Add-PodeRoute -Method Get -Path '/api/users/:userId' -ScriptBlock {
    Write-PodeJsonResponse -Value @{
        Name = 'Rick'
        UserId = $WebEvent.Parameters['userId']
    }
} -PassThru |
    Add-PodeOAResponse -StatusCode 200 -Description 'A user object' -ContentSchemas @{
        'application/json' = (New-PodeOAObjectProperty -Properties @(
            (New-PodeOAStringProperty -Name 'Name'),
            (New-PodeOAIntProperty -Name 'UserId')
        ))
    }

the JSON response payload defined is as follows:

{
    "Name": [string],
    "UserId": [integer]
}

Internally, each route is created with an empty default 200 and 500 response. You can remove these, or other added responses, by using Remove-PodeOAResponse:

Add-PodeRoute -Method Get -Path "/api/user/:userId" -ScriptBlock {
    # logic
} -PassThru |
    Remove-PodeOAResponse -StatusCode 200

Requests

Parameters

You can set route parameter definitions, such as parameters passed in the path/query, by using the Set-PodeOARequest function with the -Parameters parameter. The parameter takes an array of properties converted into parameters, using the ConvertTo-PodeOAParameter function.

For example, to create some integer userId parameter that is supplied in the path of the request, the following will work:

Add-PodeRoute -Method Get -Path '/api/users/:userId' -ScriptBlock {
    Write-PodeJsonResponse -Value @{
        Name = 'Rick'
        UserId = $WebEvent.Parameters['userId']
    }
} -PassThru |
    Set-PodeOARequest -Parameters @(
        (New-PodeOAIntProperty -Name 'userId' -Required | ConvertTo-PodeOAParameter -In Path)
    )

Whereas you could use the next example to define 2 query parameters, both strings:

Add-PodeRoute -Method Get -Path '/api/users' -ScriptBlock {
    Write-PodeJsonResponse -Value @{
        Name = 'Rick'
        UserId = $WebEvent.Query['name']
    }
} -PassThru |
    Set-PodeOARequest -Parameters @(
        (New-PodeOAStringProperty -Name 'name' -Required | ConvertTo-PodeOAParameter -In Query),
        (New-PodeOAStringProperty -Name 'city' -Required | ConvertTo-PodeOAParameter -In Query)
    )

Payload

You can set request payload schemas by using the Set-PodeOARequest function, with the -RequestBody parameter. The request body can be defined using the New-PodeOARequestBody function, and supplying schema definitions for content types - this works in very much a similar way to defining responses above.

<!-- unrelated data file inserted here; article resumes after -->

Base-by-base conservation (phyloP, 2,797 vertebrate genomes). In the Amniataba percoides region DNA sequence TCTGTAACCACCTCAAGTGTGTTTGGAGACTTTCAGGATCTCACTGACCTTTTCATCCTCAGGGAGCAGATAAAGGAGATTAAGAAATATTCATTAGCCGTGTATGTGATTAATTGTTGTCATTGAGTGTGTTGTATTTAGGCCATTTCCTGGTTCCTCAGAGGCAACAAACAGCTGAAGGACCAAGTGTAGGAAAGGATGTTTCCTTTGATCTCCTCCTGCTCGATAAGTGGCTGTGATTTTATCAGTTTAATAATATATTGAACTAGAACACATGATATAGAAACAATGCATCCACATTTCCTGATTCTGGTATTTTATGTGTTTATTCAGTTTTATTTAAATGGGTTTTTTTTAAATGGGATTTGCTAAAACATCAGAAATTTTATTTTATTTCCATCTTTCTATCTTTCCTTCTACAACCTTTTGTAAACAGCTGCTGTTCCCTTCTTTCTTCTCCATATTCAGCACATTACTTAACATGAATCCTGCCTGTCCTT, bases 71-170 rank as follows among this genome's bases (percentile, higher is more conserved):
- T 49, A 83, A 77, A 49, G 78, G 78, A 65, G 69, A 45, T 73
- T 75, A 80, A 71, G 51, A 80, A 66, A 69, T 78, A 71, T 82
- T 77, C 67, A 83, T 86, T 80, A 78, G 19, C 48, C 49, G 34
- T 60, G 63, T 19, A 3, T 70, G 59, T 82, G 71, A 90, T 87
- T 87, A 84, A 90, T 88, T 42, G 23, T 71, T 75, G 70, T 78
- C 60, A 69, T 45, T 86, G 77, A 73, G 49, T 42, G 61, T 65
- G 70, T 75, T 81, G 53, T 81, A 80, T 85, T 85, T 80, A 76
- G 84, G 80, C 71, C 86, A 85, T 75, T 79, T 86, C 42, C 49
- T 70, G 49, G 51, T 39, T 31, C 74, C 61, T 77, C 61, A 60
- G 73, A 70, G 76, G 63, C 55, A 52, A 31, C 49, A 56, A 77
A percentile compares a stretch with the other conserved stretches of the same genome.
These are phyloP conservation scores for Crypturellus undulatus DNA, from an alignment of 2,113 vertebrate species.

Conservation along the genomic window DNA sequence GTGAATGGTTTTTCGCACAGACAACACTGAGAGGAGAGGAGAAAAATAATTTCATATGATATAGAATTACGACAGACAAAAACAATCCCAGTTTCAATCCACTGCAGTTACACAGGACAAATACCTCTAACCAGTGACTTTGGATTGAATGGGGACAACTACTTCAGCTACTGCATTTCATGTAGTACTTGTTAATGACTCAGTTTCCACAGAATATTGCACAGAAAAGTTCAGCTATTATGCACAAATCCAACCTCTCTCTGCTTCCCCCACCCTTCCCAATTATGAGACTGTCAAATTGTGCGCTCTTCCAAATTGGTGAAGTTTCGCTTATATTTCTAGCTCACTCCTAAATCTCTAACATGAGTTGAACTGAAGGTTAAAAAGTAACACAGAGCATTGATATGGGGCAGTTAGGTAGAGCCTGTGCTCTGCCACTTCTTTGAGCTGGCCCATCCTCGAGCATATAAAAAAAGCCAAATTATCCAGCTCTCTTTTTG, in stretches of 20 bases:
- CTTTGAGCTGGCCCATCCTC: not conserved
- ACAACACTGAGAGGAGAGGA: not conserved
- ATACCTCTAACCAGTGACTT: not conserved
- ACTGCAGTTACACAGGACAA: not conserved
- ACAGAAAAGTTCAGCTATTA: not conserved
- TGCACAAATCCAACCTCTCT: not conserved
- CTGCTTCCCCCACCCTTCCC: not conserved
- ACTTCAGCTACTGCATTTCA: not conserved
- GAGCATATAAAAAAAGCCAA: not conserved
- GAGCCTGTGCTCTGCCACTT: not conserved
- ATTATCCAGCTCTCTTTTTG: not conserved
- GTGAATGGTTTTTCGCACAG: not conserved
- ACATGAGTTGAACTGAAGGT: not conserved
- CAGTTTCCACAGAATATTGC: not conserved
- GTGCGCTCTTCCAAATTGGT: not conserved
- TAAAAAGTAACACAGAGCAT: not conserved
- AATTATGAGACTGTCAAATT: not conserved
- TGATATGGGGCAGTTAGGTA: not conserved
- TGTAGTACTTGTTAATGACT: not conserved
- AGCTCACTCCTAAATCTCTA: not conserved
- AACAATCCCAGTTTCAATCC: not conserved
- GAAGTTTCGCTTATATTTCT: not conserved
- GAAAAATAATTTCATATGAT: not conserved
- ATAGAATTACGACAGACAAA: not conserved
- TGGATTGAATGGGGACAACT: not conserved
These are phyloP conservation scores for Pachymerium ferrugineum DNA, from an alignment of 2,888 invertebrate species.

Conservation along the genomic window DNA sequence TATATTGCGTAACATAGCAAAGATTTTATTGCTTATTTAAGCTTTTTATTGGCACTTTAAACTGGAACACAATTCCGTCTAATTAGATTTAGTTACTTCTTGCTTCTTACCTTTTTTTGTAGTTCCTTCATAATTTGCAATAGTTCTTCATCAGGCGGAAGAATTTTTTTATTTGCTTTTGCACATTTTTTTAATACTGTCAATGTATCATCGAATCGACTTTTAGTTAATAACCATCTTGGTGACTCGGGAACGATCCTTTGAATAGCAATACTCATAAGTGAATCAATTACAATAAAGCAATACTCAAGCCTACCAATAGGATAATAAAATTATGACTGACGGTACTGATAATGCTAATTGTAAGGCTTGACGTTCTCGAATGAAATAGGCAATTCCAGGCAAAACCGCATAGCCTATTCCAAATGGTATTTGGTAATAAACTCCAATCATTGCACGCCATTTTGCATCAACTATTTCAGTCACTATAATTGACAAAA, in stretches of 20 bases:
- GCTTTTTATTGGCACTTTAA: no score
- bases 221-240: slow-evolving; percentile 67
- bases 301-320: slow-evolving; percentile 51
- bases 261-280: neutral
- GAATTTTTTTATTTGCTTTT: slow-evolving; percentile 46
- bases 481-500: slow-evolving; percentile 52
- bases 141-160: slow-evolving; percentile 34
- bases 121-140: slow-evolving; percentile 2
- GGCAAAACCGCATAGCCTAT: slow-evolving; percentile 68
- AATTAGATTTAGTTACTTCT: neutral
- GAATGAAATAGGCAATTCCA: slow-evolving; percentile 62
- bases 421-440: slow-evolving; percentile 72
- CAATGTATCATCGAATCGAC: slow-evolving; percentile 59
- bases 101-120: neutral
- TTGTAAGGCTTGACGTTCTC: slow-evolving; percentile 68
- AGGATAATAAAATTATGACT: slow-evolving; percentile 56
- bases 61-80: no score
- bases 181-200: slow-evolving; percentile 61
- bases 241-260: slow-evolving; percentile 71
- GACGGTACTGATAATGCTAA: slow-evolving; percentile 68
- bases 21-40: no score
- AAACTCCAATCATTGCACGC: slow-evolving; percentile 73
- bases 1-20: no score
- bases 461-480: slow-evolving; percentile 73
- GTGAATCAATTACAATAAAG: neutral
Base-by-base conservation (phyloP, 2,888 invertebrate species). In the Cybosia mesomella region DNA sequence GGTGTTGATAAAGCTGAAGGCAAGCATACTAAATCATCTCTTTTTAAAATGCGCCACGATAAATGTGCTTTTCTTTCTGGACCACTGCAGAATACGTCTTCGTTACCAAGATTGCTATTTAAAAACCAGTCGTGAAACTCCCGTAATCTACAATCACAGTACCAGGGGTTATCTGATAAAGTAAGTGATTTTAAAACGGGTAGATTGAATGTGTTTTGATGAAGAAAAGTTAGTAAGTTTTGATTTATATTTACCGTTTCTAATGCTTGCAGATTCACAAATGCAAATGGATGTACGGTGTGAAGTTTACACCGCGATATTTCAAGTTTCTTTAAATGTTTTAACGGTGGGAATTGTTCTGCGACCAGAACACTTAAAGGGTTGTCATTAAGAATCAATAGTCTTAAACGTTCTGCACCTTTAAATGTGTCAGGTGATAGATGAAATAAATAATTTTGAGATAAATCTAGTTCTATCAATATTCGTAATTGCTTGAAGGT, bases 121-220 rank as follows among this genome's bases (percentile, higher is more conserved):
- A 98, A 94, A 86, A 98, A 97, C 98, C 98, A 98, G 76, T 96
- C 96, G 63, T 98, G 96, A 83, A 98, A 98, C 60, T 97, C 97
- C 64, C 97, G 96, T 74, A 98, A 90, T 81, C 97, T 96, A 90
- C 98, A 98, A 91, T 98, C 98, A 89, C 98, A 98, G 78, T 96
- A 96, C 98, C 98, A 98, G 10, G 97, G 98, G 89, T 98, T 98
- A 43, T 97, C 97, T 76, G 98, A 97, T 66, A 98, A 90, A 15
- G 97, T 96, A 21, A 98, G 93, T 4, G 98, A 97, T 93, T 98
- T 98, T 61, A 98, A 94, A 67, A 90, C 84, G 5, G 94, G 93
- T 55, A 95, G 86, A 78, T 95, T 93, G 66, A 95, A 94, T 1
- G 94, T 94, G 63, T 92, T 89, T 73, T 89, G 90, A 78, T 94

For example, to define a request JSON payload of some userId and name you could use the following:

Add-PodeRoute -Method Patch -Path '/api/users' -ScriptBlock {
    Write-PodeJsonResponse -Value @{
        Name = $WebEvent.Data.name
        UserId = $WebEvent.Data.userId
    }
} -PassThru |
    Set-PodeOARequest -RequestBody (
        New-PodeOARequestBody -Required -ContentSchemas @{
            'application/json' = (New-PodeOAObjectProperty -Properties @(
                (New-PodeOAStringProperty -Name 'name'),
                (New-PodeOAIntProperty -Name 'userId')
            ))
        }
    )

The expected payload would look as follows:

{
    "name": [string],
    "userId": [integer]
}

Components

You can define reusable OpenAPI components in Pode. Currently supported are Schemas, Parameters, Request Bodies, and Responses.

Schemas

To define a reusable schema that can be used in request bodies, and responses, you can use the Add-PodeOAComponentSchema function. You'll need to supply a Name, and a Schema that can be reused.

The following is an example of defining a schema which is a object of Name, UserId, and Age:

# define a reusable schema user object
Add-PodeOAComponentSchema -Name 'UserSchema' -Schema (
    New-PodeOAObjectProperty -Properties @(
        (New-PodeOAStringProperty -Name 'Name'),
        (New-PodeOAIntProperty -Name 'UserId'),
        (New-PodeOAIntProperty -Name 'Age')
    )
)

# reuse the above schema in a response
Add-PodeRoute -Method Get -Path '/api/users/:userId' -ScriptBlock {
    Write-PodeJsonResponse -Value @{
        Name = 'Rick'
        UserId = $WebEvent.Parameters['userId']